Editorial: New bridge promises a strong economic future

The Daily Tribune

The long-stalled second bridge over the Detroit River looks as if it’s finally headed for construction thanks to a bold plan assembled by the U.S. and Canadian governments, as well as the Ontario provincial government and the state of Michigan.

The plan is clearly a bold stroke for Gov. Rick Snyder, who decided to maneuver around the obstructionists in his own Republican Party and go forward with plans for the Detroit River Crossing Bridge.

As it stands, the new bridge will be constructed without using Michigan taxpayers’ money through some clever financial engineering designed by the municipal, provincial and federal governments in Canada. Canadian Prime Minister Stephen Harper described the $2.1 billion bridge as “the single most important” international infrastructure project he will undertake as prime minister. He said it will also be one of Canada’s best investments.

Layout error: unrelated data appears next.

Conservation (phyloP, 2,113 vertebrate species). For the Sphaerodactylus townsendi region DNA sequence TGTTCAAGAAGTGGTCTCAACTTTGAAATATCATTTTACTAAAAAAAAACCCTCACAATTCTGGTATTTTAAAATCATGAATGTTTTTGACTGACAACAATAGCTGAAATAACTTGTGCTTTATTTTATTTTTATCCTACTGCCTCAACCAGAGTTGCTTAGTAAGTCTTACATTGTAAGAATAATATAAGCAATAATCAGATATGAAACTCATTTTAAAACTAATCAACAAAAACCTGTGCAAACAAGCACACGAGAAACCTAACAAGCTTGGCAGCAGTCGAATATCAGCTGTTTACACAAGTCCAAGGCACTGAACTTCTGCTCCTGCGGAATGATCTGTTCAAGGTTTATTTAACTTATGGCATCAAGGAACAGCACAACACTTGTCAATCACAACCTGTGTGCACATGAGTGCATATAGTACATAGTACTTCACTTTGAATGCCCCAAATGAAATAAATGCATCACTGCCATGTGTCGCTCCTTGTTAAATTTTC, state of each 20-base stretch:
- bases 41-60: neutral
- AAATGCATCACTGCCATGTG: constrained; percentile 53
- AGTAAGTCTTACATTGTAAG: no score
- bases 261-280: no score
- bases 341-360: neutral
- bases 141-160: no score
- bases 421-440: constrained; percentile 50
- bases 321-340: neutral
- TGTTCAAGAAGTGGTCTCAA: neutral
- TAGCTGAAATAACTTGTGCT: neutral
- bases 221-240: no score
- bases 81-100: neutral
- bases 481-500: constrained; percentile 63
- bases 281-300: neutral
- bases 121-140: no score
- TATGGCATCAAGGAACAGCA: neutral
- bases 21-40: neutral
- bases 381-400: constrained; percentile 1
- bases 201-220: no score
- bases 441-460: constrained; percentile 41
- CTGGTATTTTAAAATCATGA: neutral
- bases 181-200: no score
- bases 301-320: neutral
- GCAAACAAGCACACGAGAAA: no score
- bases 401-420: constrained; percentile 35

The Canadians have long been advocates of a second bridge over the Detroit River. In a nice bit of historical irony, the deal for the new crossing tying the U.S. and Canada was signed only two days before the 200th anniversary of the War of 1812, in which the U.S.-Canadian border along the Detroit River was a major focal point and battleground.

The Canadians, according to financial plans, have agreed to pay fo Michigan’s half of the bridge through tolls collected on the Canadian side. Canada’s government would also finance the purchase of land in Canada and Michigan, as well as the cost of building roadways to connect the bridge to Interstate 75 in Detroit.

Advocacy e by the U.S. auto industry, Detroit Chamber of Commerce and Oakland County’s L. Brooks Patterson has helped in setting the plans for the second bridge firmly in place.

Ultimately, however, construction of the bridge isn’t about traffic levels but about the future of southeast Michigan and Southwestern Ontario.

The bridge will certainly generate some construction jobs and short-term economic benefits. It also says to the world that the Detroit metropolitan area and the state of Michigan are preparing for a bright economic future over the long haul.